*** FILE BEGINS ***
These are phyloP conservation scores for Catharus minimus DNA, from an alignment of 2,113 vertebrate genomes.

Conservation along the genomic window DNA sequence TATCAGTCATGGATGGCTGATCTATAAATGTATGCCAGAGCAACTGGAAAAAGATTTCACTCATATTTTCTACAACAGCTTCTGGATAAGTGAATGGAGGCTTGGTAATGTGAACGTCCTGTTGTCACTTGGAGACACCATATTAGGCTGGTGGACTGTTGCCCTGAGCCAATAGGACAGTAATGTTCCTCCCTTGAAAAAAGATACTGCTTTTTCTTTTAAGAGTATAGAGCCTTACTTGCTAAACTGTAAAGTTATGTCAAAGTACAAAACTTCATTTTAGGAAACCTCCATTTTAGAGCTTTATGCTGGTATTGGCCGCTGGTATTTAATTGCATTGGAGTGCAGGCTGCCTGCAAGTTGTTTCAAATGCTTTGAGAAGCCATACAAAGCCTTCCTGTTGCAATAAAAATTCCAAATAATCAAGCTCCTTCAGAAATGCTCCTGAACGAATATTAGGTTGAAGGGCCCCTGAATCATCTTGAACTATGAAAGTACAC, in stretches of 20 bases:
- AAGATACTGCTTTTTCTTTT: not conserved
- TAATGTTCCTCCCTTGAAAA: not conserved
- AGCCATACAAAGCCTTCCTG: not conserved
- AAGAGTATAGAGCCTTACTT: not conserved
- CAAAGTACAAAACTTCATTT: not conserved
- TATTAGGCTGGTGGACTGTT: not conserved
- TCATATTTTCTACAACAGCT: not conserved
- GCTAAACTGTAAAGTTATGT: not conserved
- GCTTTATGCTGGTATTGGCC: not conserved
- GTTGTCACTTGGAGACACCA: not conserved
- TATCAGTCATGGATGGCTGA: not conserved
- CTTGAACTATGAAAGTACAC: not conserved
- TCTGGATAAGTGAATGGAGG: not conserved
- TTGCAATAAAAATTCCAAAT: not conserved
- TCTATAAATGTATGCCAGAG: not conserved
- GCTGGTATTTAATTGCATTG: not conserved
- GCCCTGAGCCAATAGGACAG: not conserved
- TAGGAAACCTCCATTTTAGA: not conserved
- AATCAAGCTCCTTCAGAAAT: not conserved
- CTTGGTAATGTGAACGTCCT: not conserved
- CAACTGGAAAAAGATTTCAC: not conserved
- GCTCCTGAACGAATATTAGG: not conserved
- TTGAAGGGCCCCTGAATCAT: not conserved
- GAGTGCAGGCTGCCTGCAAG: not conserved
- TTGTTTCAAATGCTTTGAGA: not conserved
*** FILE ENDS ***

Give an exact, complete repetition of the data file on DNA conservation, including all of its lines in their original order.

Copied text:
These are phyloP conservation scores for Catharus minimus DNA, from an alignment of 2,113 vertebrate genomes.

Conservation along the genomic window DNA sequence TATCAGTCATGGATGGCTGATCTATAAATGTATGCCAGAGCAACTGGAAAAAGATTTCACTCATATTTTCTACAACAGCTTCTGGATAAGTGAATGGAGGCTTGGTAATGTGAACGTCCTGTTGTCACTTGGAGACACCATATTAGGCTGGTGGACTGTTGCCCTGAGCCAATAGGACAGTAATGTTCCTCCCTTGAAAAAAGATACTGCTTTTTCTTTTAAGAGTATAGAGCCTTACTTGCTAAACTGTAAAGTTATGTCAAAGTACAAAACTTCATTTTAGGAAACCTCCATTTTAGAGCTTTATGCTGGTATTGGCCGCTGGTATTTAATTGCATTGGAGTGCAGGCTGCCTGCAAGTTGTTTCAAATGCTTTGAGAAGCCATACAAAGCCTTCCTGTTGCAATAAAAATTCCAAATAATCAAGCTCCTTCAGAAATGCTCCTGAACGAATATTAGGTTGAAGGGCCCCTGAATCATCTTGAACTATGAAAGTACAC, in stretches of 20 bases:
- AAGATACTGCTTTTTCTTTT: not conserved
- TAATGTTCCTCCCTTGAAAA: not conserved
- AGCCATACAAAGCCTTCCTG: not conserved
- AAGAGTATAGAGCCTTACTT: not conserved
- CAAAGTACAAAACTTCATTT: not conserved
- TATTAGGCTGGTGGACTGTT: not conserved
- TCATATTTTCTACAACAGCT: not conserved
- GCTAAACTGTAAAGTTATGT: not conserved
- GCTTTATGCTGGTATTGGCC: not conserved
- GTTGTCACTTGGAGACACCA: not conserved
- TATCAGTCATGGATGGCTGA: not conserved
- CTTGAACTATGAAAGTACAC: not conserved
- TCTGGATAAGTGAATGGAGG: not conserved
- TTGCAATAAAAATTCCAAAT: not conserved
- TCTATAAATGTATGCCAGAG: not conserved
- GCTGGTATTTAATTGCATTG: not conserved
- GCCCTGAGCCAATAGGACAG: not conserved
- TAGGAAACCTCCATTTTAGA: not conserved
- AATCAAGCTCCTTCAGAAAT: not conserved
- CTTGGTAATGTGAACGTCCT: not conserved
- CAACTGGAAAAAGATTTCAC: not conserved
- GCTCCTGAACGAATATTAGG: not conserved
- TTGAAGGGCCCCTGAATCAT: not conserved
- GAGTGCAGGCTGCCTGCAAG: not conserved
- TTGTTTCAAATGCTTTGAGA: not conserved